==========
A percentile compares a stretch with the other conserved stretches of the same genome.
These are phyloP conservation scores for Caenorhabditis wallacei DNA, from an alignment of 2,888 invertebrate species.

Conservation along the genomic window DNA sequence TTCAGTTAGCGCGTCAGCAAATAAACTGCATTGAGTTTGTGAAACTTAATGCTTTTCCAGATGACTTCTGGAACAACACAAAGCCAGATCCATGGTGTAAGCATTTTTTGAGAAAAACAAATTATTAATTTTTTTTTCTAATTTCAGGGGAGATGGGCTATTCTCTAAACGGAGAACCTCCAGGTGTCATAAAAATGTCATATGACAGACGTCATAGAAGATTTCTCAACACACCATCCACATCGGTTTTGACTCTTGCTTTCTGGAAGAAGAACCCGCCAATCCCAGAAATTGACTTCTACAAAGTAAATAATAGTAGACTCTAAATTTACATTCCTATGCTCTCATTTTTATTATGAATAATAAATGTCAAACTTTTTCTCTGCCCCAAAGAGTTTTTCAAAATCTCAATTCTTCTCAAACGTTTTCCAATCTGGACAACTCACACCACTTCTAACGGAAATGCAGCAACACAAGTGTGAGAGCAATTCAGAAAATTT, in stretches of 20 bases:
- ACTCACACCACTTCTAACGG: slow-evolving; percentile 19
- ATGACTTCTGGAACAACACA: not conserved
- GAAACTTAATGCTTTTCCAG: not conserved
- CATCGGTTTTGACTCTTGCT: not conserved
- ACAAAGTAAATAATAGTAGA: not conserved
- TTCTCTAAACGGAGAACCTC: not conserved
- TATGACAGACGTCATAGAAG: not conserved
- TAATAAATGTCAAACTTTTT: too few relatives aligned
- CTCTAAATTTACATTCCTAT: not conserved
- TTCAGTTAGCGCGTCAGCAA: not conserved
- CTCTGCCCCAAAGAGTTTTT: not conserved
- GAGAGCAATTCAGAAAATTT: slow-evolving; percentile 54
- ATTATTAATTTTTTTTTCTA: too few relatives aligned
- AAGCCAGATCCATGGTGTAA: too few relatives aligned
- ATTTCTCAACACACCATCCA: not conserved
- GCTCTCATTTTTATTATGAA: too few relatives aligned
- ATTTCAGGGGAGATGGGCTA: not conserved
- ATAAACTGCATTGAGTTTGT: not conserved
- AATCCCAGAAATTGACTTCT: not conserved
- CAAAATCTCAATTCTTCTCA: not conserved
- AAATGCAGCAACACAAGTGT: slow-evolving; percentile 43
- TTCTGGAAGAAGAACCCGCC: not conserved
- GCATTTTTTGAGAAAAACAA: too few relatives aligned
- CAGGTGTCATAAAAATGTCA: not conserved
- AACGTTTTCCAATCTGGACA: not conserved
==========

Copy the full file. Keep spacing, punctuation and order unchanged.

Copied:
A percentile compares a stretch with the other conserved stretches of the same genome.
These are phyloP conservation scores for Caenorhabditis wallacei DNA, from an alignment of 2,888 invertebrate species.

Conservation along the genomic window DNA sequence TTCAGTTAGCGCGTCAGCAAATAAACTGCATTGAGTTTGTGAAACTTAATGCTTTTCCAGATGACTTCTGGAACAACACAAAGCCAGATCCATGGTGTAAGCATTTTTTGAGAAAAACAAATTATTAATTTTTTTTTCTAATTTCAGGGGAGATGGGCTATTCTCTAAACGGAGAACCTCCAGGTGTCATAAAAATGTCATATGACAGACGTCATAGAAGATTTCTCAACACACCATCCACATCGGTTTTGACTCTTGCTTTCTGGAAGAAGAACCCGCCAATCCCAGAAATTGACTTCTACAAAGTAAATAATAGTAGACTCTAAATTTACATTCCTATGCTCTCATTTTTATTATGAATAATAAATGTCAAACTTTTTCTCTGCCCCAAAGAGTTTTTCAAAATCTCAATTCTTCTCAAACGTTTTCCAATCTGGACAACTCACACCACTTCTAACGGAAATGCAGCAACACAAGTGTGAGAGCAATTCAGAAAATTT, in stretches of 20 bases:
- ACTCACACCACTTCTAACGG: slow-evolving; percentile 19
- ATGACTTCTGGAACAACACA: not conserved
- GAAACTTAATGCTTTTCCAG: not conserved
- CATCGGTTTTGACTCTTGCT: not conserved
- ACAAAGTAAATAATAGTAGA: not conserved
- TTCTCTAAACGGAGAACCTC: not conserved
- TATGACAGACGTCATAGAAG: not conserved
- TAATAAATGTCAAACTTTTT: too few relatives aligned
- CTCTAAATTTACATTCCTAT: not conserved
- TTCAGTTAGCGCGTCAGCAA: not conserved
- CTCTGCCCCAAAGAGTTTTT: not conserved
- GAGAGCAATTCAGAAAATTT: slow-evolving; percentile 54
- ATTATTAATTTTTTTTTCTA: too few relatives aligned
- AAGCCAGATCCATGGTGTAA: too few relatives aligned
- ATTTCTCAACACACCATCCA: not conserved
- GCTCTCATTTTTATTATGAA: too few relatives aligned
- ATTTCAGGGGAGATGGGCTA: not conserved
- ATAAACTGCATTGAGTTTGT: not conserved
- AATCCCAGAAATTGACTTCT: not conserved
- CAAAATCTCAATTCTTCTCA: not conserved
- AAATGCAGCAACACAAGTGT: slow-evolving; percentile 43
- TTCTGGAAGAAGAACCCGCC: not conserved
- GCATTTTTTGAGAAAAACAA: too few relatives aligned
- CAGGTGTCATAAAAATGTCA: not conserved
- AACGTTTTCCAATCTGGACA: not conserved